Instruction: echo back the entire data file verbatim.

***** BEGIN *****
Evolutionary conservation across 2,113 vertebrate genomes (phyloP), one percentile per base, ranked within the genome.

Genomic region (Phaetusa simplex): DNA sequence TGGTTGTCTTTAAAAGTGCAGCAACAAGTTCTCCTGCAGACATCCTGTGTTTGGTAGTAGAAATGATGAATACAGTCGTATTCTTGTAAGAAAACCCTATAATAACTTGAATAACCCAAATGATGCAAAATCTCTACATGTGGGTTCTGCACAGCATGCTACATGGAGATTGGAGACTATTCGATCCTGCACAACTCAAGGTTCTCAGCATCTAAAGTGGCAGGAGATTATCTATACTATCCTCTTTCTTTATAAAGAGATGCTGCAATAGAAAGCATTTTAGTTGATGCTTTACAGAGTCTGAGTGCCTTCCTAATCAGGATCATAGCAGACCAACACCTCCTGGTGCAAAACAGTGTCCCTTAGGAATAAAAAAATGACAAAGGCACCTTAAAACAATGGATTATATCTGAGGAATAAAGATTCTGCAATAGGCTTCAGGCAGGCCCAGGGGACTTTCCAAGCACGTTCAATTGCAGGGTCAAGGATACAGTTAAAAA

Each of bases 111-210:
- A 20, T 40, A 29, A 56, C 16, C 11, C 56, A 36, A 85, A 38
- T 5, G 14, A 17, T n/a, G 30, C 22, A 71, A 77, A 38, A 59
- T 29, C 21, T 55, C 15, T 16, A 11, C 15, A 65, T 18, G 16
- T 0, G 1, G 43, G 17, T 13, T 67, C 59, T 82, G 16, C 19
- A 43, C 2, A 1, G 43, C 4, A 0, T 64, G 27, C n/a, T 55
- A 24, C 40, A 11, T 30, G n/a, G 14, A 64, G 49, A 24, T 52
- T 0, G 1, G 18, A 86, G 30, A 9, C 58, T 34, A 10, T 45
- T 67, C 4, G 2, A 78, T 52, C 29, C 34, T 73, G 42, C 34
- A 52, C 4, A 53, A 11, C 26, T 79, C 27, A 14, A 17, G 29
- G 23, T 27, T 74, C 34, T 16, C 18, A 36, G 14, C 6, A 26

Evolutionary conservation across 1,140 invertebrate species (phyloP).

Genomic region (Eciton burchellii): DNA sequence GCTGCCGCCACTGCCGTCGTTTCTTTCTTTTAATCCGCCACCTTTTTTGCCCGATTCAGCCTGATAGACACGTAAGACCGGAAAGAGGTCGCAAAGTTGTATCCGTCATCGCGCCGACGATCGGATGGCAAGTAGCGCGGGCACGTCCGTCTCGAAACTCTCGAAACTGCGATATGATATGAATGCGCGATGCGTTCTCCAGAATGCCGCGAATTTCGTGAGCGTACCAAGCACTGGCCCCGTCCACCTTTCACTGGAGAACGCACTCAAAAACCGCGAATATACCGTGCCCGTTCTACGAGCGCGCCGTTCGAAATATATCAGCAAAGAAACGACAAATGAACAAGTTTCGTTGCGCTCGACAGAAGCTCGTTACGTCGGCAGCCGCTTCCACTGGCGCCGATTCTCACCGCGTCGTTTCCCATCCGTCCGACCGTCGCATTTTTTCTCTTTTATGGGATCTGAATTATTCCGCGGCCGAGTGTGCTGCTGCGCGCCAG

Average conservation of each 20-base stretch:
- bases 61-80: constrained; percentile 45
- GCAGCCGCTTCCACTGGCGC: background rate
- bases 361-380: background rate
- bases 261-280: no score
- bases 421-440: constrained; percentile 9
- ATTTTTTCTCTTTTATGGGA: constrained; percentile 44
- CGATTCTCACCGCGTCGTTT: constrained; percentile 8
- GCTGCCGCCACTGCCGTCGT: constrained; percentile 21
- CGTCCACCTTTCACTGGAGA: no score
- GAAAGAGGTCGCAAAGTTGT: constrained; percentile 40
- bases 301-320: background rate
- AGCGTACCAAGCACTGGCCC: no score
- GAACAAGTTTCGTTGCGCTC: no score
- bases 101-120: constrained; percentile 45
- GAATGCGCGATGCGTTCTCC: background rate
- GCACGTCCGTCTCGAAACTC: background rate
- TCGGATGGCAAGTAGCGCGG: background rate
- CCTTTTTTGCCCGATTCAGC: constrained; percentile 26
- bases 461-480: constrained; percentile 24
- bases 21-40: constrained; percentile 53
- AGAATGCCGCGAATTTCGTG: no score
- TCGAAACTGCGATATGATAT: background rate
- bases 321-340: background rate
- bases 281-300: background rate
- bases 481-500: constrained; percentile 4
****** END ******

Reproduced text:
Evolutionary conservation across 2,113 vertebrate genomes (phyloP), one percentile per base, ranked within the genome.

Genomic region (Phaetusa simplex): DNA sequence TGGTTGTCTTTAAAAGTGCAGCAACAAGTTCTCCTGCAGACATCCTGTGTTTGGTAGTAGAAATGATGAATACAGTCGTATTCTTGTAAGAAAACCCTATAATAACTTGAATAACCCAAATGATGCAAAATCTCTACATGTGGGTTCTGCACAGCATGCTACATGGAGATTGGAGACTATTCGATCCTGCACAACTCAAGGTTCTCAGCATCTAAAGTGGCAGGAGATTATCTATACTATCCTCTTTCTTTATAAAGAGATGCTGCAATAGAAAGCATTTTAGTTGATGCTTTACAGAGTCTGAGTGCCTTCCTAATCAGGATCATAGCAGACCAACACCTCCTGGTGCAAAACAGTGTCCCTTAGGAATAAAAAAATGACAAAGGCACCTTAAAACAATGGATTATATCTGAGGAATAAAGATTCTGCAATAGGCTTCAGGCAGGCCCAGGGGACTTTCCAAGCACGTTCAATTGCAGGGTCAAGGATACAGTTAAAAA

Each of bases 111-210:
- A 20, T 40, A 29, A 56, C 16, C 11, C 56, A 36, A 85, A 38
- T 5, G 14, A 17, T n/a, G 30, C 22, A 71, A 77, A 38, A 59
- T 29, C 21, T 55, C 15, T 16, A 11, C 15, A 65, T 18, G 16
- T 0, G 1, G 43, G 17, T 13, T 67, C 59, T 82, G 16, C 19
- A 43, C 2, A 1, G 43, C 4, A 0, T 64, G 27, C n/a, T 55
- A 24, C 40, A 11, T 30, G n/a, G 14, A 64, G 49, A 24, T 52
- T 0, G 1, G 18, A 86, G 30, A 9, C 58, T 34, A 10, T 45
- T 67, C 4, G 2, A 78, T 52, C 29, C 34, T 73, G 42, C 34
- A 52, C 4, A 53, A 11, C 26, T 79, C 27, A 14, A 17, G 29
- G 23, T 27, T 74, C 34, T 16, C 18, A 36, G 14, C 6, A 26

Evolutionary conservation across 1,140 invertebrate species (phyloP).

Genomic region (Eciton burchellii): DNA sequence GCTGCCGCCACTGCCGTCGTTTCTTTCTTTTAATCCGCCACCTTTTTTGCCCGATTCAGCCTGATAGACACGTAAGACCGGAAAGAGGTCGCAAAGTTGTATCCGTCATCGCGCCGACGATCGGATGGCAAGTAGCGCGGGCACGTCCGTCTCGAAACTCTCGAAACTGCGATATGATATGAATGCGCGATGCGTTCTCCAGAATGCCGCGAATTTCGTGAGCGTACCAAGCACTGGCCCCGTCCACCTTTCACTGGAGAACGCACTCAAAAACCGCGAATATACCGTGCCCGTTCTACGAGCGCGCCGTTCGAAATATATCAGCAAAGAAACGACAAATGAACAAGTTTCGTTGCGCTCGACAGAAGCTCGTTACGTCGGCAGCCGCTTCCACTGGCGCCGATTCTCACCGCGTCGTTTCCCATCCGTCCGACCGTCGCATTTTTTCTCTTTTATGGGATCTGAATTATTCCGCGGCCGAGTGTGCTGCTGCGCGCCAG

Average conservation of each 20-base stretch:
- bases 61-80: constrained; percentile 45
- GCAGCCGCTTCCACTGGCGC: background rate
- bases 361-380: background rate
- bases 261-280: no score
- bases 421-440: constrained; percentile 9
- ATTTTTTCTCTTTTATGGGA: constrained; percentile 44
- CGATTCTCACCGCGTCGTTT: constrained; percentile 8
- GCTGCCGCCACTGCCGTCGT: constrained; percentile 21
- CGTCCACCTTTCACTGGAGA: no score
- GAAAGAGGTCGCAAAGTTGT: constrained; percentile 40
- bases 301-320: background rate
- AGCGTACCAAGCACTGGCCC: no score
- GAACAAGTTTCGTTGCGCTC: no score
- bases 101-120: constrained; percentile 45
- GAATGCGCGATGCGTTCTCC: background rate
- GCACGTCCGTCTCGAAACTC: background rate
- TCGGATGGCAAGTAGCGCGG: background rate
- CCTTTTTTGCCCGATTCAGC: constrained; percentile 26
- bases 461-480: constrained; percentile 24
- bases 21-40: constrained; percentile 53
- AGAATGCCGCGAATTTCGTG: no score
- TCGAAACTGCGATATGATAT: background rate
- bases 321-340: background rate
- bases 281-300: background rate
- bases 481-500: constrained; percentile 4